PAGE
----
I was an applied mathematics major in college, and had a fairly good grounding in statistics (including related topics such as probability theory and stochastic processes). At the time the major job opportunity associated with learning statistics was being an actuary; that didn’t sound too exciting to me, so I went off and did other things. I long ago forgot almost all of the mathematics I learned, due to not having to use it in my day-to-day work.

Now in the 21st century I come to find out that with the advent of big data statistics is sexy. (If only I knew…) I’m not about to change careers, but I thought it might be fun (at least for my definition of fun) to refresh my skills in this area. I could take a statistics course, but I have no immediate need to run chi-square tests. (Though I am starting to learn how to use R.) My personal preference is for gaining an in-depth understanding of a subject, so I thought I’d instead start with relearning the underlying mathematics that I’d forgotten.

My chosen first task is therefore to relearn linear algebra, using as a textbook Gilbert Strang‘s out-of-print Linear Algebra and Its Applications, Third Edition, a copy of which I was able to pick up cheaply on Amazon. I’m a stickler for working through all the exercises in a textbook, and was initially doing it using pencil and paper. However after a while I got preoccupied by other things and stopped doing my math homework.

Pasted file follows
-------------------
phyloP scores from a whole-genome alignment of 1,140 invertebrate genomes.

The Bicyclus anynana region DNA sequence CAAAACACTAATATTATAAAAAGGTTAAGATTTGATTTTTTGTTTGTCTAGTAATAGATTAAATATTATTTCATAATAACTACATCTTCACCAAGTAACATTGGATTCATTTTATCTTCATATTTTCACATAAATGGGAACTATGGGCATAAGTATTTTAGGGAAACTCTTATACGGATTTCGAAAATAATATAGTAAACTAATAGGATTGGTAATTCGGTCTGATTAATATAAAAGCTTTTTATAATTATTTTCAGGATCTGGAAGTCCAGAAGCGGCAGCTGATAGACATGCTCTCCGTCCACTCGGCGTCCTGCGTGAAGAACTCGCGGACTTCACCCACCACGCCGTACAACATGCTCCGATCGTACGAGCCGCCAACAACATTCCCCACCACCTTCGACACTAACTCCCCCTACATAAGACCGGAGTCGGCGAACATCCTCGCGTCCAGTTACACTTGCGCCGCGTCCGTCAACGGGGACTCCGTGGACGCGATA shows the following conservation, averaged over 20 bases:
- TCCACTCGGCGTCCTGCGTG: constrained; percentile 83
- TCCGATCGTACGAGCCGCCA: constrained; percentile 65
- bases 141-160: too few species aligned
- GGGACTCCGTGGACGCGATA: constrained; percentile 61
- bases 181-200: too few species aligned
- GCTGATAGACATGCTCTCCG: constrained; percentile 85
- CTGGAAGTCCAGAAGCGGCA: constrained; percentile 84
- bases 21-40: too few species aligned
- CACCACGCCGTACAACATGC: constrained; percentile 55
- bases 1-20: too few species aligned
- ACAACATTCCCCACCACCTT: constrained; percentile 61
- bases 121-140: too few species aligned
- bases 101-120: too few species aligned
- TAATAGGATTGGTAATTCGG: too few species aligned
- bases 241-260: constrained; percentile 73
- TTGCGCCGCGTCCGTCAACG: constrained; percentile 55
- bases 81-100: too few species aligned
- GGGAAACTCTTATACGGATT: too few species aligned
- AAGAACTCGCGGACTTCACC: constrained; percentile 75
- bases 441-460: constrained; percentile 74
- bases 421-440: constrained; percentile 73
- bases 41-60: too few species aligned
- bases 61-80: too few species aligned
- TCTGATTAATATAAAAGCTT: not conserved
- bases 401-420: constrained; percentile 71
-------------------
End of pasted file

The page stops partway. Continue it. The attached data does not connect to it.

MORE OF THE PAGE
To rekindle my interest I hit upon the idea of publishing the worked-out exercises as blog posts, one per day. Besides giving me an incentive to keep working, this also allowed me to indulge another past interest in mathematics publishing using TeX and LaTeX. As a result of my previous job at the Mozilla Foundation I recently got re-interested in the general problem of displaying mathematics on the web. It’s a long-standing problem, and progress has come slowly.